The Government should compromise on the backstop to avoid a hard Brexit, with nine out of 10 farmers concerned about the impact of the UK’s departure without a deal.
This year’s Irish Examiner/ICMSA opinion poll of farmers and farm families found that just under half (47%) of farmers felt the Government needed to make some kind of concession to break the impasse, with governments putting plans in place for a no-deal.
The opinion poll also found 90% of respondents are concerned about the effect of Brexit on farming and 80% fear it will impact negatively on them and their families.
Half of farmers (51%) also felt the Government has kept the country in the dark over its plans to deal with Britain’s departure from the EU. However, 47% of those questioned said they believed Taoiseach Leo Varadkar has done a good job in terms of handling Brexit negotiations.
Amid unprecedented parliamentary volatility in the UK over Brexit and the British government’s own deadline for leaving the EU of October 31 coming into view, younger farmers, in particular, are of the view Ireland should not be beholden to the backstop if it meant a better deal for Irish agri exports.
The poll results show 66% of those under 35 and 61% of those aged 35 to 44 are in favour of some kind of concession on the backstop in those circumstances. Those in livestock and with larger farms were also more likely to support the idea.
Following a meeting between British prime minister Boris Johnson and European Commission president Jean-Claude Juncker yesterday, the European Commission said proposals to replace the backstop “have not yet been made” by Mr Johnson.
Pat McCormack, president of the Irish Creamery Milk Suppliers Association (ICMSA), said the poll results were both “revealing and understandable” and reflected a nervousness around the nightmare scenario where the two primary national objectives of this country were under threat: No hard border and a continuation of centuries-old trade with Britain on a tariff-free and quota-free basis.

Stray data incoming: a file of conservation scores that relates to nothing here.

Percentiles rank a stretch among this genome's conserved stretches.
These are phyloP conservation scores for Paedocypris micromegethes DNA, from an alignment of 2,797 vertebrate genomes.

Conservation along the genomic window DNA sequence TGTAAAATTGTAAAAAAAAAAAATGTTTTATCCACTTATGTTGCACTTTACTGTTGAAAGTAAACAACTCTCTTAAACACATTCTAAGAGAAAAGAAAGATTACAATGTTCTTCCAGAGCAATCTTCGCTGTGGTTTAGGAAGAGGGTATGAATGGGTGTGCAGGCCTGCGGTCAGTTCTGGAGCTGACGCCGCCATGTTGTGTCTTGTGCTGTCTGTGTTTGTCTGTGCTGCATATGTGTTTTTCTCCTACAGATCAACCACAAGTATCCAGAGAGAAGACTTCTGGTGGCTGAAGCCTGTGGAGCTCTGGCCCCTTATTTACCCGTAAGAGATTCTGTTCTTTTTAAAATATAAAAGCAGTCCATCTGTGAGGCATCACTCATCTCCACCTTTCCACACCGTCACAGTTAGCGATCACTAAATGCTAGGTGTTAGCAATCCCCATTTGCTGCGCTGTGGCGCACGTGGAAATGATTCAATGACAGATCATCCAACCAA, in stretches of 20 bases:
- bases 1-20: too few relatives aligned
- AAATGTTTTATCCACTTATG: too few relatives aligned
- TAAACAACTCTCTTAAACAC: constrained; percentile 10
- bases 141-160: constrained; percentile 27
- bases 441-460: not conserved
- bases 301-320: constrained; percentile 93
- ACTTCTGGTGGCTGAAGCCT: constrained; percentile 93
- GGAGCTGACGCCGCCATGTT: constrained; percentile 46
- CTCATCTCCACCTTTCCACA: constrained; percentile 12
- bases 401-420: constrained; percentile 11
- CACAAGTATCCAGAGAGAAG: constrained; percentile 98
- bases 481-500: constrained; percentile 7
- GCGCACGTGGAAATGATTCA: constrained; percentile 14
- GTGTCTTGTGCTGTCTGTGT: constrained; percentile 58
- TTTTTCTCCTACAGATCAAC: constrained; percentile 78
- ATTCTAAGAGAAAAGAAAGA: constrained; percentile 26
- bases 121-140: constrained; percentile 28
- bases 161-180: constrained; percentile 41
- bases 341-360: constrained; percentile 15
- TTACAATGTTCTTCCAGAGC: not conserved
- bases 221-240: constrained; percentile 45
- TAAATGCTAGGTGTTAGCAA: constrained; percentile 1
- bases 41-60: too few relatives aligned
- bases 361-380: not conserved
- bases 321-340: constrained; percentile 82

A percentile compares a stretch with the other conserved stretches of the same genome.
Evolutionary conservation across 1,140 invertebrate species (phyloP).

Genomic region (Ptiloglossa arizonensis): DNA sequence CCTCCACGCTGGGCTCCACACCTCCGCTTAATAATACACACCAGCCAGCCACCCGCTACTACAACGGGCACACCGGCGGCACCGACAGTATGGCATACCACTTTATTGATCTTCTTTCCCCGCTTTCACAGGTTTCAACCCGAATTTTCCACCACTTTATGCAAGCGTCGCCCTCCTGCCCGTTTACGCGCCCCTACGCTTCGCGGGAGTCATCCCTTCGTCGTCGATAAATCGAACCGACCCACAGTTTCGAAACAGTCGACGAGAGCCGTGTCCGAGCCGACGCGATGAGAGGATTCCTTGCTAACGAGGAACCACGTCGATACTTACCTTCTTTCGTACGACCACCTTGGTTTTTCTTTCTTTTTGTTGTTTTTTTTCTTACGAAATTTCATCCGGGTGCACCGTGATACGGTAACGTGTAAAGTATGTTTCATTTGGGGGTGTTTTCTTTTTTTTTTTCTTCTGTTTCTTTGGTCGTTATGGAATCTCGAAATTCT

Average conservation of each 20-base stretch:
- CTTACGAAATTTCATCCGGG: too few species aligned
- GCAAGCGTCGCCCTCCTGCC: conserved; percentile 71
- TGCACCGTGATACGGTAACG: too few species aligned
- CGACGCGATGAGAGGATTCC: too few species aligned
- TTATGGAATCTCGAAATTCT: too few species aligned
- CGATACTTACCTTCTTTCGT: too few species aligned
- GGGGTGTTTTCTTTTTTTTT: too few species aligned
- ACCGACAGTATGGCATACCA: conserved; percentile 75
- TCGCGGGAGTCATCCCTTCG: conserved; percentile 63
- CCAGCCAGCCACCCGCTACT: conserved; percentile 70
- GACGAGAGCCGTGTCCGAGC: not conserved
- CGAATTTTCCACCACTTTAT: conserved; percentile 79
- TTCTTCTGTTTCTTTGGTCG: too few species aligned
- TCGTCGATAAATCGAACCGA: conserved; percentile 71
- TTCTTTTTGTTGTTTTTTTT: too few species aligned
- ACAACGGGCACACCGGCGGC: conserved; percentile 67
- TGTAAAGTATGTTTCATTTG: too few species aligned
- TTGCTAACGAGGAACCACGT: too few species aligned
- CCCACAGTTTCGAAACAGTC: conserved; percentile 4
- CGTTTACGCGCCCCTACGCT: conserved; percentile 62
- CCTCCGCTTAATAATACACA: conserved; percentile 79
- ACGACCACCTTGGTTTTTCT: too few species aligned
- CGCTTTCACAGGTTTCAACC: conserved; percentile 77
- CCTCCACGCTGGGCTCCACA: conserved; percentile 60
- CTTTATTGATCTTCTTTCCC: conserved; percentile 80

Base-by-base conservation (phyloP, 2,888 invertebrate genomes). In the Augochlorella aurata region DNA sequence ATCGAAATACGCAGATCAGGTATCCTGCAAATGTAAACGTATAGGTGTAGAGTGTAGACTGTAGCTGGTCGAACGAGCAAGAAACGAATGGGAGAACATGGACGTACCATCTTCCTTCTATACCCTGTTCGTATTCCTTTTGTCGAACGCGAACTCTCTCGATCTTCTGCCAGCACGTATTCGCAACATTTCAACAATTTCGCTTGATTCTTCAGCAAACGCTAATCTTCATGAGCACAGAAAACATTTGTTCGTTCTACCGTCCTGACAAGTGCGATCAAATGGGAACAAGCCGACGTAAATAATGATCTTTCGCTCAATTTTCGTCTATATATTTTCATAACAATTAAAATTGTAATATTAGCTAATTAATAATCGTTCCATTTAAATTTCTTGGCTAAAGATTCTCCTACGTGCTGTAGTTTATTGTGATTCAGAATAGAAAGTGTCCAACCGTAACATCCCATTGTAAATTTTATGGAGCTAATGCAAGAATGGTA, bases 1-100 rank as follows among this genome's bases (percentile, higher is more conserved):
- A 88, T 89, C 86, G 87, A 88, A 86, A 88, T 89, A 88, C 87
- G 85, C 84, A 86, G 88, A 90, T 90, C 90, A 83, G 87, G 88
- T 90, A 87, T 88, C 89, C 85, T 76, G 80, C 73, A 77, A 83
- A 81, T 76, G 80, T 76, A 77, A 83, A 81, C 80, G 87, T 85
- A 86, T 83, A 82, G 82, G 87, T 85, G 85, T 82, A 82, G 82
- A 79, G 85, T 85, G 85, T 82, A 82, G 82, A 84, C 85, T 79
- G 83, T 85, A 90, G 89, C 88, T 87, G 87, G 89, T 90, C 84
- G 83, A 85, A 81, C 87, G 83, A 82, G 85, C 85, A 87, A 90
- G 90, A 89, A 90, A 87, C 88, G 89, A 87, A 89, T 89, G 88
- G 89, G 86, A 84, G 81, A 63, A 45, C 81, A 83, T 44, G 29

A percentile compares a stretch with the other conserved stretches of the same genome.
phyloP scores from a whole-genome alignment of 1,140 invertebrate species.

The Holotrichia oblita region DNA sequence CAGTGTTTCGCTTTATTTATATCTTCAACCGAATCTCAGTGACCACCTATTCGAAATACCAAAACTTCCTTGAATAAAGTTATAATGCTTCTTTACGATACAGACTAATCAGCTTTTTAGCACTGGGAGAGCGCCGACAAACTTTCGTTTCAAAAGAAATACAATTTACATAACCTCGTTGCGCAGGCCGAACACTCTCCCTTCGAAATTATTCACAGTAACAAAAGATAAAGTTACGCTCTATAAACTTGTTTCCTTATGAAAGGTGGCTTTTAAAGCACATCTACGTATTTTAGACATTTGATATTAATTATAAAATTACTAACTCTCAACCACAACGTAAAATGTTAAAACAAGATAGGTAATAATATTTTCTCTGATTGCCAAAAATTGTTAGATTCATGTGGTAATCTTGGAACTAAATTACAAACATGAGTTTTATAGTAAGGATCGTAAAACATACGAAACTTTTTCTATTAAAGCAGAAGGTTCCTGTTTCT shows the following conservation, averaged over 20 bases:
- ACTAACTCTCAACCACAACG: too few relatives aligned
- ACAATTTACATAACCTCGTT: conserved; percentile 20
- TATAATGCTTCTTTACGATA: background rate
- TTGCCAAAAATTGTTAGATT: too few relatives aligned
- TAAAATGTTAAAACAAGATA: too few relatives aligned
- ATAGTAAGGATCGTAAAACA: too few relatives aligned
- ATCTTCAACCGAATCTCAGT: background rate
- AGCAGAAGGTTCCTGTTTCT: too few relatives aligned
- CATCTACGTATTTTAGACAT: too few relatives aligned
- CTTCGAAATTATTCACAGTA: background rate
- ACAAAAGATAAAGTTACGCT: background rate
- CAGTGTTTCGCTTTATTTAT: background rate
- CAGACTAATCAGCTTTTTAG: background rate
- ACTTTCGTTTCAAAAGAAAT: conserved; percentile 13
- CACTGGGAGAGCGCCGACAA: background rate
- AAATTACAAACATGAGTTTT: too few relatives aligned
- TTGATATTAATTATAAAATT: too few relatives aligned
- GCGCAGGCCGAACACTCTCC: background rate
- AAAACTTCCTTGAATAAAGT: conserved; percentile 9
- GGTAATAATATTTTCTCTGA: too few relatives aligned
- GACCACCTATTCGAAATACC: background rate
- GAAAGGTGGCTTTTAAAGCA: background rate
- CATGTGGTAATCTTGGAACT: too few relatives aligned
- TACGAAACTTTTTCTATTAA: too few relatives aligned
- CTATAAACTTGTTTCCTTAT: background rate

The ICMSA previously expressed its own view that the intense focus on the North-South dynamic has been at the expense of the economically more valuable cross-channel relationship.
Mr McCormack said that while the ICMSA had asked the Government to “rebalance the weight of consideration being given to the political over the economic”, there is no support for concessions on the backstop given the “litany of incompetence and duplicity on the part of very vocal and influential elements of the Conservative Party” in the UK.
“We know what a hard Brexit will inflict on Irish farming and food production — we noted it before anyone else — but if the extreme Brexiteers are waiting for us to beg our Government to roll over for their heedless and dangerous ends then they’ll be waiting,” said Mr McCormack.
“We have always been in favour of trying to help the UK get themselves out of the very deep hole they dug and in which they find themselves.
Kevin Hanrahan, head of Teagasc’s Rural Economy and Development Programme, said the enthusiasm farmers have for granting concessions to the UK is not totally surprising.
“The current UK government has displayed no ability to actually getting anything done politically,” said Dr Hanrahan.
“So it is doubtful if any concession would actually yield any outcome that materially improves the situation.”
The poll also shows a rise this year in the proportion who strongly agree they favour a united Ireland (35%) compared with 2018 (22%).
Overall, 62% of respondents show some level of support for a united Ireland, up on the comparable figure from 2018. Support was particularly strong among tillage farmers polled (85%).